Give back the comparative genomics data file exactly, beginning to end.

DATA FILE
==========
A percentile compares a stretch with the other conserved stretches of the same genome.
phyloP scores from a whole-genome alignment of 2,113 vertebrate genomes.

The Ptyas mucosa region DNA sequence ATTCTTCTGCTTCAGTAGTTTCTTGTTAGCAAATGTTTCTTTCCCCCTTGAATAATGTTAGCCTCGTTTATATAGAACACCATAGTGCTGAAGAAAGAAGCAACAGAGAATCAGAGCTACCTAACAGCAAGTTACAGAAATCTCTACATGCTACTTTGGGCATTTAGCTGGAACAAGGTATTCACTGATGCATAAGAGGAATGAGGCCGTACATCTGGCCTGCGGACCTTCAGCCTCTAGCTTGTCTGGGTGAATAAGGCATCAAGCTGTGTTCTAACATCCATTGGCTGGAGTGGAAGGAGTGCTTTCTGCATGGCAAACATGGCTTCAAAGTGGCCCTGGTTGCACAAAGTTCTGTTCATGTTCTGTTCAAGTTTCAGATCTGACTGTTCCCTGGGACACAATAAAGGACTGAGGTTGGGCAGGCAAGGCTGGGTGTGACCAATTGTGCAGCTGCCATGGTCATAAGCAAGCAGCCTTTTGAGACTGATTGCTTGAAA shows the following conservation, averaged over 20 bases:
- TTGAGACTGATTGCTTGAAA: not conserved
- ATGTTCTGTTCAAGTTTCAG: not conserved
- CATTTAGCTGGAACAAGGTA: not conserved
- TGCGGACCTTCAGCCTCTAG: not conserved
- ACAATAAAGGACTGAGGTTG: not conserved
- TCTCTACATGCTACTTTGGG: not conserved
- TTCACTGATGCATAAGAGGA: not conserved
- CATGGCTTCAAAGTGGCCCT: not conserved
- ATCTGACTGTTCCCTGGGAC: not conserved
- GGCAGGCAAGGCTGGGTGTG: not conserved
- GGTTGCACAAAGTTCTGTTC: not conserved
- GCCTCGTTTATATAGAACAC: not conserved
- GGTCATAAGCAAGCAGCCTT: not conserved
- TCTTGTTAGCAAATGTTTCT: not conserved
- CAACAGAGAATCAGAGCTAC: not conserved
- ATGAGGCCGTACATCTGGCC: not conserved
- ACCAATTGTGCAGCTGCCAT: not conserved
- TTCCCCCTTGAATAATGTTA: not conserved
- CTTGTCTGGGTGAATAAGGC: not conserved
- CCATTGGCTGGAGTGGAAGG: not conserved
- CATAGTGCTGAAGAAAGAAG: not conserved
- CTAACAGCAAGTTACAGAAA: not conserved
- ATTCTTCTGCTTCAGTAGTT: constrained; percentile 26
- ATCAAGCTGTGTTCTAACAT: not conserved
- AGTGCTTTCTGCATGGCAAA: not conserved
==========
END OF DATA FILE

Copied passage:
A percentile compares a stretch with the other conserved stretches of the same genome.
phyloP scores from a whole-genome alignment of 2,113 vertebrate genomes.

The Ptyas mucosa region DNA sequence ATTCTTCTGCTTCAGTAGTTTCTTGTTAGCAAATGTTTCTTTCCCCCTTGAATAATGTTAGCCTCGTTTATATAGAACACCATAGTGCTGAAGAAAGAAGCAACAGAGAATCAGAGCTACCTAACAGCAAGTTACAGAAATCTCTACATGCTACTTTGGGCATTTAGCTGGAACAAGGTATTCACTGATGCATAAGAGGAATGAGGCCGTACATCTGGCCTGCGGACCTTCAGCCTCTAGCTTGTCTGGGTGAATAAGGCATCAAGCTGTGTTCTAACATCCATTGGCTGGAGTGGAAGGAGTGCTTTCTGCATGGCAAACATGGCTTCAAAGTGGCCCTGGTTGCACAAAGTTCTGTTCATGTTCTGTTCAAGTTTCAGATCTGACTGTTCCCTGGGACACAATAAAGGACTGAGGTTGGGCAGGCAAGGCTGGGTGTGACCAATTGTGCAGCTGCCATGGTCATAAGCAAGCAGCCTTTTGAGACTGATTGCTTGAAA shows the following conservation, averaged over 20 bases:
- TTGAGACTGATTGCTTGAAA: not conserved
- ATGTTCTGTTCAAGTTTCAG: not conserved
- CATTTAGCTGGAACAAGGTA: not conserved
- TGCGGACCTTCAGCCTCTAG: not conserved
- ACAATAAAGGACTGAGGTTG: not conserved
- TCTCTACATGCTACTTTGGG: not conserved
- TTCACTGATGCATAAGAGGA: not conserved
- CATGGCTTCAAAGTGGCCCT: not conserved
- ATCTGACTGTTCCCTGGGAC: not conserved
- GGCAGGCAAGGCTGGGTGTG: not conserved
- GGTTGCACAAAGTTCTGTTC: not conserved
- GCCTCGTTTATATAGAACAC: not conserved
- GGTCATAAGCAAGCAGCCTT: not conserved
- TCTTGTTAGCAAATGTTTCT: not conserved
- CAACAGAGAATCAGAGCTAC: not conserved
- ATGAGGCCGTACATCTGGCC: not conserved
- ACCAATTGTGCAGCTGCCAT: not conserved
- TTCCCCCTTGAATAATGTTA: not conserved
- CTTGTCTGGGTGAATAAGGC: not conserved
- CCATTGGCTGGAGTGGAAGG: not conserved
- CATAGTGCTGAAGAAAGAAG: not conserved
- CTAACAGCAAGTTACAGAAA: not conserved
- ATTCTTCTGCTTCAGTAGTT: constrained; percentile 26
- ATCAAGCTGTGTTCTAACAT: not conserved
- AGTGCTTTCTGCATGGCAAA: not conserved